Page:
At the Pennwriters Conference this past weekend, I gave a workshop on a writing challenge called Sprinting. To Sprint, a writer shuts off all distractions and writes without interruption for an hour. The goal is to get down 1,000 new words in an hour.
Sprinting is simple and hardly enough content for a one hour workshop. Finding an hour a day to write, and incorporating it into an otherwise busy life, may not be so simple. Also complicated is how to make the most effective use of a writing hour. Those—finding an hour and using the hour—will make up the content of this mini blog series. Here’s the schedule:
Tuesday – How to Write an Hour at a Time
Wednesday – How to Make the Most of a Writing Hour
Thursday – How to Keep a Sprint Journal
A Writing Hour
“Write every day.”
“We all have the same 24 hours in a day.”
If you are a writer, these two quotes are surely familiar. I am an advocate of the first. Writing every day is valuable because it keeps the story in your head. It’s economical because you don’t need to review or refresh yourself after a long chunk of time away from your characters. I believe that successful working writers write every day (or thereabouts) and are motivated by a good work ethic, a deadline, a love of what they do, and/or a mortgage.
The second quote, however, annoys me. It is true that everyone has 24 hours in a day, but not everyone has the same life. This quote is right up there with “If I can do it, so can you,” and “You can do it if you want it badly enough.” In reality, not everyone can find an hour every single day to write. Some people may not—gasp!—want to write every day!
If writing every day does not work for you, so be it. While I am an advocate of a daily writing session, I am not you. This post is about the best use of the time available to you, one hour at a time.
The Sprint Method of Writing
Where did Sprinting come from? I noted above that a Sprint is a one-hour writing challenge, with a goal of 1,000 new words per Sprint. It is also a group phenomenon. As best I can tell, Sprinting originated on Twitter and is still alive there. To Sprint, all you have to do is make an announcement on some social media platform. “At 7:00, I’m going to Sprint. Who’s in?” Anyone who wants to participate at the time responds. Between 7:00 and 8:00, all participants go into radio silence as they shut down interruptions-the Internet, TV, phone calls, etc. After the hour is over, participants report in through a post or a Tweet. “I got 1,213 new words!” “Slow day, only 750.”
What are the advantages of Sprinting? The first, of course, is accountability. If someone announces publically that he or she will do something, he or she is more likely to actually do it. If you tell the world you are going to build a hut on your front lawn by June 1, you can be sure someone is going to come along on June 1 to check out the hut. If there is no hut, that person is going to ask, “What happened to the hut?” If there is a hut, you will get, “Great hut! Maybe I should build a hut on my front lawn too!”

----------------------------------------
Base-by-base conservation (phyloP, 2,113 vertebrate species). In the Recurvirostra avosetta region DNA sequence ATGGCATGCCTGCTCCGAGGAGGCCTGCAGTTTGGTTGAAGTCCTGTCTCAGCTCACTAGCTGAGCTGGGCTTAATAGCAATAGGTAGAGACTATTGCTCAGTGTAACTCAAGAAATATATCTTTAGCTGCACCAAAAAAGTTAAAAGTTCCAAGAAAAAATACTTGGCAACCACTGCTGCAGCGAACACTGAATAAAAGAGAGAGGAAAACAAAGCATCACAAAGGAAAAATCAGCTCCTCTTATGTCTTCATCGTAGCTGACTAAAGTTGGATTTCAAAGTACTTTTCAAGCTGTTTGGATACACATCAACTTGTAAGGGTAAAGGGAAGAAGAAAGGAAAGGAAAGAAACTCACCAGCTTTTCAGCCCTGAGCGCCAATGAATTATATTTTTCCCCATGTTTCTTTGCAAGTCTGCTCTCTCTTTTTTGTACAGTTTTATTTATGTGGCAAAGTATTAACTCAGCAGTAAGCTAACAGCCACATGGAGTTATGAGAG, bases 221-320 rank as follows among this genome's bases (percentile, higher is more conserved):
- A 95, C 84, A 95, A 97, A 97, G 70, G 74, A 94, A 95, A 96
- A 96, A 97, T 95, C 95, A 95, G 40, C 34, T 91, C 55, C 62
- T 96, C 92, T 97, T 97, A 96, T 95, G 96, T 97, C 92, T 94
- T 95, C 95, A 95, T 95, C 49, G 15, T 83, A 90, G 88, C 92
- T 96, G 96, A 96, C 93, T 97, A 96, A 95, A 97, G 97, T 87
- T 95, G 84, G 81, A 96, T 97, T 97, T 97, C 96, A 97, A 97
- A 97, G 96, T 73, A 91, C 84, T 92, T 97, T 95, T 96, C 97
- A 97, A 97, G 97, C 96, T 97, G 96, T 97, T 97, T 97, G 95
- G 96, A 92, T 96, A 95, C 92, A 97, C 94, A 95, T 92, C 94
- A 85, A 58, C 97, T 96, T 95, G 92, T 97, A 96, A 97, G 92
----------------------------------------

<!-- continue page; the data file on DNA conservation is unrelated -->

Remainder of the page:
A second pro of Sprinting is the write every day, keep the story in your head, advantage.
A third plus of Sprinting are the 1,000 or more, or less, new words you get down on paper.
A fourth advantage of Sprinting, which I will address more tomorrow, is settling into a regular writing routine. I Sprint every day at 7:00 a.m. Sometimes I write more during the day, sometimes not. Rain or shine, however, I’ll have had my writing hour, thanks to my morning Sprint.
The cons of Sprinting? Hmm….I can’t think of any.
What if you are not writing new words? What if you don’t belong to Twitter and/or Facebook? What if you want to work on your own for an hour? Read ahead.
When you don’t need new words
Sprinting is intended to create new words. What if you are in the revision process of your WIP? Simple answer. Use the hour to revise. What if you have too many words? Use your hour to trim. What if you need to stop and research? Use your hour to research.
If you don’t want to speed write for an hour, that works too. If you don’t want to make an announcement, that’s fine. Do what you want, or need, to do. It’s your hour.
It’s not rocket science. It’s working on your writing for an hour at a time, with no interruptions.
Finding your Best Writing Hour
Consider these questions:
~ What is your most creative time of day?
~ What is the most practical time of day for you to write?
~ Do you now have an available hour of writing time per day?
~ Do you need to carve out an hour of your regular day to write?
~ Is an hour a day impossible?
~ Is there an hour on weekends or every other day you can devote to writing?
~ What is the biggest challenge to writing at your optimum time?
~ Is there someone in your life standing between you and a regular writing hour?
Only you can answer the above questions. Can you find an hour to write each day? A few times a week? On weekends?
Once you find the hour, make writing in that hour a routine–same time, same place, every day/week. Call it your Writing Hour. Put it on your calendar. Integrate it into your life. Honor it with regular attendance.
Now you have a Writing Hour. How do you make the most of it? Come back tomorrow.